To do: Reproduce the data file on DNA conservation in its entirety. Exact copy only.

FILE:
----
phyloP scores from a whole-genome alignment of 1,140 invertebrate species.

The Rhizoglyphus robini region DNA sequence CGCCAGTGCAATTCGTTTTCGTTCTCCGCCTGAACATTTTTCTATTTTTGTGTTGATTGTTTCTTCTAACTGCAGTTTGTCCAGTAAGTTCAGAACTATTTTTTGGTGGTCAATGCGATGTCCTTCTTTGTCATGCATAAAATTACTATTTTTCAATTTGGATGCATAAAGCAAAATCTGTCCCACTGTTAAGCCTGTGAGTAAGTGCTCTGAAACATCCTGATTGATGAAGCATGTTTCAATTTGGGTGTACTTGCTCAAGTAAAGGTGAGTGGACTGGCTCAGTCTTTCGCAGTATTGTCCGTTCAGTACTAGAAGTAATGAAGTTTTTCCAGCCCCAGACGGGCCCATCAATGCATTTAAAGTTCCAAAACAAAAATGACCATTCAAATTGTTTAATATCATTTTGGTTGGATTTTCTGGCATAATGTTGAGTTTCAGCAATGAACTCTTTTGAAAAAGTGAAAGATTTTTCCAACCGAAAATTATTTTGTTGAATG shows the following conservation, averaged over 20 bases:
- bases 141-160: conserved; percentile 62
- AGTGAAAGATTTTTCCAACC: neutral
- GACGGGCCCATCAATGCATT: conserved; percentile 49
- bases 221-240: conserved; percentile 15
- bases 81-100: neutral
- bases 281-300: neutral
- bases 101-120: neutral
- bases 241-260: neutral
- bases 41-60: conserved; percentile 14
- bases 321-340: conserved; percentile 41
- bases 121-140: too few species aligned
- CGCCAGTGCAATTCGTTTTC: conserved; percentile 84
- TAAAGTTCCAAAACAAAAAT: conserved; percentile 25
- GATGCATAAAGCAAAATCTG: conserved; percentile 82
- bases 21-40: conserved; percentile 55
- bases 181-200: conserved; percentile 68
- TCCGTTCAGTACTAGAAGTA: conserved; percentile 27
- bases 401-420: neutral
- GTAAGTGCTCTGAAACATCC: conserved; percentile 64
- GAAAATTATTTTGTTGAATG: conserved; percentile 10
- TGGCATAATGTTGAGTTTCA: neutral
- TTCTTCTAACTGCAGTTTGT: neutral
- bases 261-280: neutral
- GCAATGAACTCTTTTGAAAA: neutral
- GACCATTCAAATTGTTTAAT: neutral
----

phyloP scores from a whole-genome alignment of 1,140 invertebrate species.

The Rhizoglyphus robini region DNA sequence CGCCAGTGCAATTCGTTTTCGTTCTCCGCCTGAACATTTTTCTATTTTTGTGTTGATTGTTTCTTCTAACTGCAGTTTGTCCAGTAAGTTCAGAACTATTTTTTGGTGGTCAATGCGATGTCCTTCTTTGTCATGCATAAAATTACTATTTTTCAATTTGGATGCATAAAGCAAAATCTGTCCCACTGTTAAGCCTGTGAGTAAGTGCTCTGAAACATCCTGATTGATGAAGCATGTTTCAATTTGGGTGTACTTGCTCAAGTAAAGGTGAGTGGACTGGCTCAGTCTTTCGCAGTATTGTCCGTTCAGTACTAGAAGTAATGAAGTTTTTCCAGCCCCAGACGGGCCCATCAATGCATTTAAAGTTCCAAAACAAAAATGACCATTCAAATTGTTTAATATCATTTTGGTTGGATTTTCTGGCATAATGTTGAGTTTCAGCAATGAACTCTTTTGAAAAAGTGAAAGATTTTTCCAACCGAAAATTATTTTGTTGAATG shows the following conservation, averaged over 20 bases:
- bases 141-160: conserved; percentile 62
- AGTGAAAGATTTTTCCAACC: neutral
- GACGGGCCCATCAATGCATT: conserved; percentile 49
- bases 221-240: conserved; percentile 15
- bases 81-100: neutral
- bases 281-300: neutral
- bases 101-120: neutral
- bases 241-260: neutral
- bases 41-60: conserved; percentile 14
- bases 321-340: conserved; percentile 41
- bases 121-140: too few species aligned
- CGCCAGTGCAATTCGTTTTC: conserved; percentile 84
- TAAAGTTCCAAAACAAAAAT: conserved; percentile 25
- GATGCATAAAGCAAAATCTG: conserved; percentile 82
- bases 21-40: conserved; percentile 55
- bases 181-200: conserved; percentile 68
- TCCGTTCAGTACTAGAAGTA: conserved; percentile 27
- bases 401-420: neutral
- GTAAGTGCTCTGAAACATCC: conserved; percentile 64
- GAAAATTATTTTGTTGAATG: conserved; percentile 10
- TGGCATAATGTTGAGTTTCA: neutral
- TTCTTCTAACTGCAGTTTGT: neutral
- bases 261-280: neutral
- GCAATGAACTCTTTTGAAAA: neutral
- GACCATTCAAATTGTTTAAT: neutral